Tom Smith pens a
perceptive essay on why economic inequality doesn't
bother him—or any other reasonably sane person—that much.
I am finding the spate of recent articles about the huge and growing inequality of wealth in the US pretty tedious. I suspect they are making some basic mistakes. They usually take the form of saying the wealthiest X percent of the US population owns Y percent of the wealth, where Y is a much bigger number than X. What I don't get is, why should I care about the relationship of X and Y?Why indeed? Very deserving of the coveted Pun Salad "Read The Whole Thing (If You Haven't Already) Award" for today.
[N. B.: though I say "coveted", I am not actually recommending covetousness. It's a sin.]
Radley Balko asks a question that, after the heat of
campaigning dies down, might be answered more rationally: is
relatively unencumbered campaign spending an existential "threat
to democracy", or might a bigger problem be… incumbent advantage?
The real threat to democracy is incumbency and the permanent political class. In the month before the election, public approval for Congress was somewhere between 15 and 25 percent. Yet even in an election year rife with "throw the bums out" sentiment, 87 percent of House incumbents who ran for reelection won last week. If Lisa Murkowski wins in Alaska, the figure for the Senate will be 84 percent. Those figures are slightly lower than the historical average,Of course, it goes without saying that the folks most anxious to supress "dangerous" campaign finances are… incumbent politicians.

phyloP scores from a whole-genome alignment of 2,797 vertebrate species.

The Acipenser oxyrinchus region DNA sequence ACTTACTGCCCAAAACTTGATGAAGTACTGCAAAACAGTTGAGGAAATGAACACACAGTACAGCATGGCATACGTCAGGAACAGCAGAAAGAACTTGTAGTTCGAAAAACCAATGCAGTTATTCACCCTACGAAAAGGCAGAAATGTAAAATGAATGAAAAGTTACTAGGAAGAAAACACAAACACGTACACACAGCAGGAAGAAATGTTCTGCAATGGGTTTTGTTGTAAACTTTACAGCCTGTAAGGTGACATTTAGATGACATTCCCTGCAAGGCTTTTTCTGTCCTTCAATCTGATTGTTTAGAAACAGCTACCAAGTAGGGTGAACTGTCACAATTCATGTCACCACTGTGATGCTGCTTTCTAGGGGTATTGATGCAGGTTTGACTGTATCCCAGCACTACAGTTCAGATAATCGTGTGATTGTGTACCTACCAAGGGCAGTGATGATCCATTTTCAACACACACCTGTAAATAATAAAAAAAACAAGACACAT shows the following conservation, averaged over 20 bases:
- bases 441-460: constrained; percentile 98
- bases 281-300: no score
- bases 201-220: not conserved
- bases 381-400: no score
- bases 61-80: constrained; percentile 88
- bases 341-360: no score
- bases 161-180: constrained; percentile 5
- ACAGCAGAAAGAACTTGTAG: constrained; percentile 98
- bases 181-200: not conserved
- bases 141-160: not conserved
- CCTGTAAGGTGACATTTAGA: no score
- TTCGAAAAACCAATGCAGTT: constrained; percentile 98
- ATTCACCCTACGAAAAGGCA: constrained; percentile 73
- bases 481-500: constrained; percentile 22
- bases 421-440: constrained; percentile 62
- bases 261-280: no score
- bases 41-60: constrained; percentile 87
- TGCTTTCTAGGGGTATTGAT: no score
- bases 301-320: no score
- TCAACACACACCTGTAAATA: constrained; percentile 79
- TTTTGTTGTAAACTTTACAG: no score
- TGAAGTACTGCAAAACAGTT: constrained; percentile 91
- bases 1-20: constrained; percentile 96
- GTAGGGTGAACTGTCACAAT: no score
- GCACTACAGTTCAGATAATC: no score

Jon Miller and Joe Morgan will be gone next season
from ESPN's Sunday night baseball broadcasts.
I can't say I'll miss them, exactly. I'm sure whoever shows up in the booth next season will be fine. But I really enjoyed Miller's announcing style; he seemed surprised by every single thing that happened in the game. He would say something like: "Wakefield's knuckler picks up the outside corner, and it's two-and-two!" And you would swear that he'd never seen anything like that happen before, ever.
Scott Adams has a cautionary
tale after he, despite advice, cuts jalapeño peppers without gloves:
Imagine turning a broom upside down, so the pointy bristles are facing up. You take your hand, palm facing down, and bounce it on the pointy bristles. Can you imagine how uncomfortable that feels on your hand? Okay, good.If any of you real men out there want to see if you can avoid Scott's fate, let me know how that worked out for you.
Now imagine that a giant troll sees you playing with the broom. He snatches it out of your hand, chews the handle into a point and shoves it so far up your ass that you can taste it. Then he uses you like a huge flyswatter to kill a nest of porcupines that are living in his salt mine. My hand hurt like that.